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Teaching a Dyslexic Child

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Dyslexia_child

Teaching and practice with patience and compassion

The term dyslexia means difficulty with words. “Dys” means “difficulty” and “lexia” means “words.” A person suffering from this disorder experiences difficulty reading, writing, with letters, words and numbers. They are usually intelligent, although highly intelligent in an area outside of words and numbers.

When working with a dyslexic child, it is best to engage all of their senses rather than teach through repetition. They like to think with images and pictures. Incorporate visuals, touch, light, movement, smell, sound and sight together to create a multifaceted learning experience. This will not only hold their attention, it will allow them to express themselves and explore different answers without feeling restricted by a piece of paper.

Dyslexic children should be seated near the teacher’s desk and chalkboard, and should be kept from distractions as much as possible. They are often kinesthetic learners, so practical activities will be beneficial. Use games and creative activities to engage the learning. Use color.

Most dyslexic students can read and understand words more easily on a pale yellow sheet of paper rather than a white sheet of paper. You might also want to try offering pens and pencils in a variety of colors so they can choose the colors that register strongly in their brain.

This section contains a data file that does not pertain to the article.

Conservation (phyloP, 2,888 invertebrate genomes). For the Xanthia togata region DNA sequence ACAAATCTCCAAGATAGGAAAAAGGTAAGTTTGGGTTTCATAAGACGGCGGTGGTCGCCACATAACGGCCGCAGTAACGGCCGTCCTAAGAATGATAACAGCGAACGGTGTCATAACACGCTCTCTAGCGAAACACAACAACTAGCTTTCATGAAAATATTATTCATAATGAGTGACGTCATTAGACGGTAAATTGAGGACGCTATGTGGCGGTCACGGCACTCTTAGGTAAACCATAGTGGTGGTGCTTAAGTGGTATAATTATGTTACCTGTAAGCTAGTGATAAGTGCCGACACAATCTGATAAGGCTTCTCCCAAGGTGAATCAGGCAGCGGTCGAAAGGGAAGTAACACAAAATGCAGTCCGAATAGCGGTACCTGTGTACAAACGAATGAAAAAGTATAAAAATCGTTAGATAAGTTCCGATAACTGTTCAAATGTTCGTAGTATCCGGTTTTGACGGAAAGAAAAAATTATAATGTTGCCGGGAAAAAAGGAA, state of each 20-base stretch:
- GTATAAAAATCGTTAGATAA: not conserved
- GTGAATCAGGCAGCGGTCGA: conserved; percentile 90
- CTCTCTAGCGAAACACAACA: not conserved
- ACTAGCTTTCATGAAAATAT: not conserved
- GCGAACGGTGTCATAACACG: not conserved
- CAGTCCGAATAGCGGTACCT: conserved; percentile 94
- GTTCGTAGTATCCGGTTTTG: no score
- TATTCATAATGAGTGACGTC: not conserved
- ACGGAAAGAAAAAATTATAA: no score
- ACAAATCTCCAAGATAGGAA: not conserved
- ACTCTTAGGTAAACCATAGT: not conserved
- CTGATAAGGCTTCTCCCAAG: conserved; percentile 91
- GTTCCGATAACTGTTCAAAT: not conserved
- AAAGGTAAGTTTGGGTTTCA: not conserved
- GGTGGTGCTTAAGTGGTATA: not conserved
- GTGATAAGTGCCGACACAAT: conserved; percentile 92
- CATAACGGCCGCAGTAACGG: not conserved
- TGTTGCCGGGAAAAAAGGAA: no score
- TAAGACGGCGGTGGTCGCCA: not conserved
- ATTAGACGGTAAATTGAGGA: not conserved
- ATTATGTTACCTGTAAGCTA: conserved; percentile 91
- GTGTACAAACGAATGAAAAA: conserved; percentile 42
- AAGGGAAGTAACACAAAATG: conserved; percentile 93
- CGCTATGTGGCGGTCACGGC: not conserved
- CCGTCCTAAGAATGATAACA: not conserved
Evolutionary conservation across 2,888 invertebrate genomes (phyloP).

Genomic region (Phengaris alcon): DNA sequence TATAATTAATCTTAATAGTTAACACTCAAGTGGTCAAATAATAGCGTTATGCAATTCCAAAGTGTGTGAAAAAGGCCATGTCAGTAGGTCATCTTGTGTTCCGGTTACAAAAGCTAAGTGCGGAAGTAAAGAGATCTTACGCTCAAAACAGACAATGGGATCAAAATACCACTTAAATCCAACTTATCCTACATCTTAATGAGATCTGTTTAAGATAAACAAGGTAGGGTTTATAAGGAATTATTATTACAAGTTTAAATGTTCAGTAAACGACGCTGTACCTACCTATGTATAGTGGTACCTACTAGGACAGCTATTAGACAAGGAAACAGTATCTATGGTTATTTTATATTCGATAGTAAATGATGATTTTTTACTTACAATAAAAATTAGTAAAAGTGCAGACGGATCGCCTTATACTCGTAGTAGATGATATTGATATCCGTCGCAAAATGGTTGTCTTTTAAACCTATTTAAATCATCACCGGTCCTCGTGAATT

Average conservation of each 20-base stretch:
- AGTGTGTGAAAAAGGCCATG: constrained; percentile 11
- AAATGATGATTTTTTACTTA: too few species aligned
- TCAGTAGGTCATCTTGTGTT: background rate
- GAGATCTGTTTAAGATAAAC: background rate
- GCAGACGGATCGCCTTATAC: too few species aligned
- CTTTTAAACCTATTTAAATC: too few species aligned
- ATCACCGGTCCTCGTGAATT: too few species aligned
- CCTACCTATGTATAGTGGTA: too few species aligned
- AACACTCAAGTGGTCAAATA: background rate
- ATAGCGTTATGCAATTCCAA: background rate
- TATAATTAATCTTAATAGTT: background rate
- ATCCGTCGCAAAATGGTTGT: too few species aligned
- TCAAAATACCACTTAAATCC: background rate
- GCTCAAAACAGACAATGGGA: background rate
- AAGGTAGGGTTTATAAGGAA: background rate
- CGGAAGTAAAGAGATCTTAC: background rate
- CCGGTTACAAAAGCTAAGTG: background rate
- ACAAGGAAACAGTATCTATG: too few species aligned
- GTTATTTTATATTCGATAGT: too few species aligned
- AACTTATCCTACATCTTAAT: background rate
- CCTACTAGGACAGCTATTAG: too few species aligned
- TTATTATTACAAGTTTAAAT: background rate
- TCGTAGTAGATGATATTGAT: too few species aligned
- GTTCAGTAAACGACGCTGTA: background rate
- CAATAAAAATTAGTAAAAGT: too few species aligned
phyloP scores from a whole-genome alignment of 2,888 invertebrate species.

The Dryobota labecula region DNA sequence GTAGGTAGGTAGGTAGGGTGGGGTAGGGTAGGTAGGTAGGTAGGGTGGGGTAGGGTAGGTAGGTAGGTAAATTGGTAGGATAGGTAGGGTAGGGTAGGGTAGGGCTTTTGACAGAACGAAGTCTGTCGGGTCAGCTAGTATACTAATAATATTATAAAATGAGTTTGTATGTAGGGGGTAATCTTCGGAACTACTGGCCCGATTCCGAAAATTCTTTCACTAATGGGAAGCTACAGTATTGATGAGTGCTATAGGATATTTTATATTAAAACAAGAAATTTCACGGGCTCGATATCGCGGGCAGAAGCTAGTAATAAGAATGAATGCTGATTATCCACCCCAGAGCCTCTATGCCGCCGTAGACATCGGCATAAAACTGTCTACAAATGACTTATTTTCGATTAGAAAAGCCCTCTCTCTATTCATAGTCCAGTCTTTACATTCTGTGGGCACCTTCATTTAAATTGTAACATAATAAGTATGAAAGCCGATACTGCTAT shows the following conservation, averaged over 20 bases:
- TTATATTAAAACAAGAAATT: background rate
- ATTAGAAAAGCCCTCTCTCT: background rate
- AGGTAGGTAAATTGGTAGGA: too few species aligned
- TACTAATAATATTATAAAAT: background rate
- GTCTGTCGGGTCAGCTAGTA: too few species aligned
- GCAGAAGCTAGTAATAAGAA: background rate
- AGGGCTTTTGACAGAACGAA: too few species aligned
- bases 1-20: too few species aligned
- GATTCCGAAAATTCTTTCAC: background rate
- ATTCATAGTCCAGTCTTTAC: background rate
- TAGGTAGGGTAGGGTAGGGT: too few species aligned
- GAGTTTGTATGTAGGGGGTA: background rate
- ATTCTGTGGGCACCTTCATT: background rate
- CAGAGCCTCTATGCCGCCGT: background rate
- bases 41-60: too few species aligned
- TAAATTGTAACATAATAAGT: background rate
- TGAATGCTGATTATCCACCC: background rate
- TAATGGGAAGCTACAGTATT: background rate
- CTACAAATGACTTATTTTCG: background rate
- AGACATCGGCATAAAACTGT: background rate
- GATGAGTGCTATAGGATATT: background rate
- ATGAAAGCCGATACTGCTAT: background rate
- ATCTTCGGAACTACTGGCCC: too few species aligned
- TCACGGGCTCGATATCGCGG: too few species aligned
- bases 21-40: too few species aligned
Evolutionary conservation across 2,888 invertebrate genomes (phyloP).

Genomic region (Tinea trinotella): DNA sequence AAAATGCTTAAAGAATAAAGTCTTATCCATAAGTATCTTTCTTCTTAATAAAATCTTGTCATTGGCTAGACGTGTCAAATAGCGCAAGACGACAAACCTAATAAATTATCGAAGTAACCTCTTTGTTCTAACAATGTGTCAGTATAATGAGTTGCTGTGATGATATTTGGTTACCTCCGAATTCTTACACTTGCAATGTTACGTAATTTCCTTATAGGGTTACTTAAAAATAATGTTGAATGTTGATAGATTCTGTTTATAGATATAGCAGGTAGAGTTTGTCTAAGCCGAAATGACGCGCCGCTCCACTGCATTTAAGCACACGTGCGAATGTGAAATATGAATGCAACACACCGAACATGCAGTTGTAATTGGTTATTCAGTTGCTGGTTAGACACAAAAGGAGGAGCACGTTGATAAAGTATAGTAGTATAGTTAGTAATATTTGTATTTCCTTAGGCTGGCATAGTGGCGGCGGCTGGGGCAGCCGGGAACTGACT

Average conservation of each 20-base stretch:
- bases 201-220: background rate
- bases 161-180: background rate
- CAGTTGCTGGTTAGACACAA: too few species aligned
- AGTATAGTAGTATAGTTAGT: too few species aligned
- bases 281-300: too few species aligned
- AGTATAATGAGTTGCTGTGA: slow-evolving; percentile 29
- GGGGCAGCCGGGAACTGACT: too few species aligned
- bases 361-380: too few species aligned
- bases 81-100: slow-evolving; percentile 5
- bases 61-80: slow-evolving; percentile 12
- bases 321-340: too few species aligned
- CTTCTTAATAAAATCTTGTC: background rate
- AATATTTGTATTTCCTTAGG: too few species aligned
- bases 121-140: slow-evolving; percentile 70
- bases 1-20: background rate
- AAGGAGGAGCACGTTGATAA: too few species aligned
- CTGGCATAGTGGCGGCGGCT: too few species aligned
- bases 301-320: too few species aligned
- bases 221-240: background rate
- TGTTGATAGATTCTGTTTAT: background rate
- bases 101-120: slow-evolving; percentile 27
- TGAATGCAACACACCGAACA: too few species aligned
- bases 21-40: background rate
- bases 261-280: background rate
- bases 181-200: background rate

Children who suffer from dyslexia must learn to identify sounds and patterns among letters and words. Precise phonics instruction in reading and spelling is a must. It is best to focus on individual sounds and letters in the phonic curriculum, mastering one before moving to the next. For example, focus totally on the letter “d” before proceeding to the often times confused “b.” Find books that reinforce the phonics training. Also, find books that interest them. Holding their interest level will pay off.

Your dyslexic child will benefit greatly from your relationship with the teacher and support at home. There are so many spelling/phonic/reading programs online to supplement the school curriculum. Please find one that holds your child’s interest and challenges them a little. Then read with your child — a lot, and with patience and compassion.

[AUTHOR: Rae Largura]

March 7, 2015

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